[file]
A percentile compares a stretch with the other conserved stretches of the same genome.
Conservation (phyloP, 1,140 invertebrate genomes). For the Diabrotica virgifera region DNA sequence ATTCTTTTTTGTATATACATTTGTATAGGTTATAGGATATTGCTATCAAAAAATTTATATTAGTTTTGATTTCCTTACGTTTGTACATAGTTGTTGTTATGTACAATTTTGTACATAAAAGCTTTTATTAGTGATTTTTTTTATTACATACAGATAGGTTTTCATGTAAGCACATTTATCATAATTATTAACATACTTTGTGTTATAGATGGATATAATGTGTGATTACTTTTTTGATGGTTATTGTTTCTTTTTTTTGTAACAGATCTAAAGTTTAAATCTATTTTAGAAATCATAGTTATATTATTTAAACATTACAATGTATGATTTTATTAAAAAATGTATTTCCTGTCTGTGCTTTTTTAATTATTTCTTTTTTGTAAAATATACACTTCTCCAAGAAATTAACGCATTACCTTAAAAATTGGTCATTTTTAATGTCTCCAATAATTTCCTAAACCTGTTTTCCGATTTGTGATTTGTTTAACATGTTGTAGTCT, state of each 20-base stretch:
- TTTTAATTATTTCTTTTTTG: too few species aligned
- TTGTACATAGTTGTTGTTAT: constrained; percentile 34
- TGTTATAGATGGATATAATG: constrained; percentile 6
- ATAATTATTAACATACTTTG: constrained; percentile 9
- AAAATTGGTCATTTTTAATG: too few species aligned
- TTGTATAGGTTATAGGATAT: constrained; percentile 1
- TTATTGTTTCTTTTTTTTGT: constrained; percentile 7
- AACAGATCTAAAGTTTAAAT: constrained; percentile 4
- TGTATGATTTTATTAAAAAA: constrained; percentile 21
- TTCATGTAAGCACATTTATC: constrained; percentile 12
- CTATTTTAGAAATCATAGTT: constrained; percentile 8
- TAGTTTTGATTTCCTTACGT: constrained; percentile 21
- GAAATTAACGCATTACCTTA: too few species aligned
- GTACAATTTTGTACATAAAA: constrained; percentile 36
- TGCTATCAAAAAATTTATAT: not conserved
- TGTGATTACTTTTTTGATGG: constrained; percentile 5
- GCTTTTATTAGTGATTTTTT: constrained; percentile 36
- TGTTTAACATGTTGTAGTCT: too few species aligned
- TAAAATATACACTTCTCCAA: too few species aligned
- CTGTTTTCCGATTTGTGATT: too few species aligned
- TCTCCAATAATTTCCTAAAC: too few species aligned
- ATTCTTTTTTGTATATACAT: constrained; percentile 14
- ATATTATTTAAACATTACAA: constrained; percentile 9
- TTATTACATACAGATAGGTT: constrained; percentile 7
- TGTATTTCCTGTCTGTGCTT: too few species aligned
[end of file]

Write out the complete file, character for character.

A percentile compares a stretch with the other conserved stretches of the same genome.
Conservation (phyloP, 1,140 invertebrate genomes). For the Diabrotica virgifera region DNA sequence ATTCTTTTTTGTATATACATTTGTATAGGTTATAGGATATTGCTATCAAAAAATTTATATTAGTTTTGATTTCCTTACGTTTGTACATAGTTGTTGTTATGTACAATTTTGTACATAAAAGCTTTTATTAGTGATTTTTTTTATTACATACAGATAGGTTTTCATGTAAGCACATTTATCATAATTATTAACATACTTTGTGTTATAGATGGATATAATGTGTGATTACTTTTTTGATGGTTATTGTTTCTTTTTTTTGTAACAGATCTAAAGTTTAAATCTATTTTAGAAATCATAGTTATATTATTTAAACATTACAATGTATGATTTTATTAAAAAATGTATTTCCTGTCTGTGCTTTTTTAATTATTTCTTTTTTGTAAAATATACACTTCTCCAAGAAATTAACGCATTACCTTAAAAATTGGTCATTTTTAATGTCTCCAATAATTTCCTAAACCTGTTTTCCGATTTGTGATTTGTTTAACATGTTGTAGTCT, state of each 20-base stretch:
- TTTTAATTATTTCTTTTTTG: too few species aligned
- TTGTACATAGTTGTTGTTAT: constrained; percentile 34
- TGTTATAGATGGATATAATG: constrained; percentile 6
- ATAATTATTAACATACTTTG: constrained; percentile 9
- AAAATTGGTCATTTTTAATG: too few species aligned
- TTGTATAGGTTATAGGATAT: constrained; percentile 1
- TTATTGTTTCTTTTTTTTGT: constrained; percentile 7
- AACAGATCTAAAGTTTAAAT: constrained; percentile 4
- TGTATGATTTTATTAAAAAA: constrained; percentile 21
- TTCATGTAAGCACATTTATC: constrained; percentile 12
- CTATTTTAGAAATCATAGTT: constrained; percentile 8
- TAGTTTTGATTTCCTTACGT: constrained; percentile 21
- GAAATTAACGCATTACCTTA: too few species aligned
- GTACAATTTTGTACATAAAA: constrained; percentile 36
- TGCTATCAAAAAATTTATAT: not conserved
- TGTGATTACTTTTTTGATGG: constrained; percentile 5
- GCTTTTATTAGTGATTTTTT: constrained; percentile 36
- TGTTTAACATGTTGTAGTCT: too few species aligned
- TAAAATATACACTTCTCCAA: too few species aligned
- CTGTTTTCCGATTTGTGATT: too few species aligned
- TCTCCAATAATTTCCTAAAC: too few species aligned
- ATTCTTTTTTGTATATACAT: constrained; percentile 14
- ATATTATTTAAACATTACAA: constrained; percentile 9
- TTATTACATACAGATAGGTT: constrained; percentile 7
- TGTATTTCCTGTCTGTGCTT: too few species aligned